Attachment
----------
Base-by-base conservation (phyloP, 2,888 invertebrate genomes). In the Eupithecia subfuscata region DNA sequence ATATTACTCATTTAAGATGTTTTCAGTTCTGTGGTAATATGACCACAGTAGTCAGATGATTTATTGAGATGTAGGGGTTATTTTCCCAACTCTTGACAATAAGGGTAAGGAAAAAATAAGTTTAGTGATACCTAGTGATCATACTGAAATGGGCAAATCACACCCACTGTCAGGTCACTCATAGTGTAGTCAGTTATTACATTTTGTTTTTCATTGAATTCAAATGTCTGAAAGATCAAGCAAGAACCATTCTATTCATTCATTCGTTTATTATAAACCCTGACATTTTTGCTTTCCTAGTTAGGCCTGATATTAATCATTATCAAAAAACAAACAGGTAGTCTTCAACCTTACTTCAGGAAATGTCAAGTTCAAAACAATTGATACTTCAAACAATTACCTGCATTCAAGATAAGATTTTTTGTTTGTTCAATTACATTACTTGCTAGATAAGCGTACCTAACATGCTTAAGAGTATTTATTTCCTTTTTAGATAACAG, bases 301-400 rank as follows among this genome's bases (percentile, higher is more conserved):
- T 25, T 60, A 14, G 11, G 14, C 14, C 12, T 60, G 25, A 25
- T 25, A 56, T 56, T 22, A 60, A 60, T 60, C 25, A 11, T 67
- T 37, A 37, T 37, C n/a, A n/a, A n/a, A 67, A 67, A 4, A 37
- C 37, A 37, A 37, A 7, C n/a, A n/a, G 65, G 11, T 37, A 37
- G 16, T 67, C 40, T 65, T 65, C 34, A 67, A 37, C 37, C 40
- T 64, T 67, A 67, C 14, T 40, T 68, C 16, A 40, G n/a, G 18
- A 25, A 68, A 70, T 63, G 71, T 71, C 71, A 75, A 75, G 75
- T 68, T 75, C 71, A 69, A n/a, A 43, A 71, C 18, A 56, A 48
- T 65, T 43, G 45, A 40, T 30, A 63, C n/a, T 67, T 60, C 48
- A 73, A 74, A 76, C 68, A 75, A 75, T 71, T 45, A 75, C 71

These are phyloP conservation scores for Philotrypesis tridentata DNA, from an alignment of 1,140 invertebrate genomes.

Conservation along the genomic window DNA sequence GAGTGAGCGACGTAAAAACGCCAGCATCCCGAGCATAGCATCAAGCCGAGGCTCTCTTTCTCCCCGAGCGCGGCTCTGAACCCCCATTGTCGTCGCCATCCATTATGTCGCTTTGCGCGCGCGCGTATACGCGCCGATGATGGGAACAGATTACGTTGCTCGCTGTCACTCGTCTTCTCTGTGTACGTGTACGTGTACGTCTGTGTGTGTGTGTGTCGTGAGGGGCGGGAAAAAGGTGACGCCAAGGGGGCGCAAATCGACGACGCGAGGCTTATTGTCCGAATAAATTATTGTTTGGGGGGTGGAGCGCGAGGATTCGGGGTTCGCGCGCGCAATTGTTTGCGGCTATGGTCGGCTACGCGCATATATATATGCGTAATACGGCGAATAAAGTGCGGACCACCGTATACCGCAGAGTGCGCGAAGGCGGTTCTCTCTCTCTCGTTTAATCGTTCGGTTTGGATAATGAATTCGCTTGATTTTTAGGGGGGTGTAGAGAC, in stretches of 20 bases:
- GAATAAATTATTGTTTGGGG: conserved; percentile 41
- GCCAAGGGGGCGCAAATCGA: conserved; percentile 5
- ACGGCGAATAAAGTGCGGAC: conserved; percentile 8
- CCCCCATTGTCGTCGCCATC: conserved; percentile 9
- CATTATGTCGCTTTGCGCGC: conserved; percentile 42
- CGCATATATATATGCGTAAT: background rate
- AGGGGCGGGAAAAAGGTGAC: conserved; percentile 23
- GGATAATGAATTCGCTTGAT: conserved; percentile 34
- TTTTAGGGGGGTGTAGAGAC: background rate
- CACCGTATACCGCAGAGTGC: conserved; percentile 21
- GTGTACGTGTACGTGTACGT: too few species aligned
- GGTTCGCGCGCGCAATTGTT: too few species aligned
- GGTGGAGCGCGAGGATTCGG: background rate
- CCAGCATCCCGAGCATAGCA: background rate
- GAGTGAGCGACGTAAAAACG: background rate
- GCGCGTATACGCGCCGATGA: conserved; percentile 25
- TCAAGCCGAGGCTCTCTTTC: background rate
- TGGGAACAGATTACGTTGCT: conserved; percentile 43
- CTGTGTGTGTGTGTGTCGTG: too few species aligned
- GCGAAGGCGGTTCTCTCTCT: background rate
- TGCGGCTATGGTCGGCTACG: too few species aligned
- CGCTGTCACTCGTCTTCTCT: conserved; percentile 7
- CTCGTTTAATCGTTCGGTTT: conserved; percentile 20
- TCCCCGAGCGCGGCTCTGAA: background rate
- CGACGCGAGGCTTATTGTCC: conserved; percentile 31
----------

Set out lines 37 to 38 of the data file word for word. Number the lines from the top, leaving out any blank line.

- TCCCCGAGCGCGGCTCTGAA: background rate
- CGACGCGAGGCTTATTGTCC: conserved; percentile 31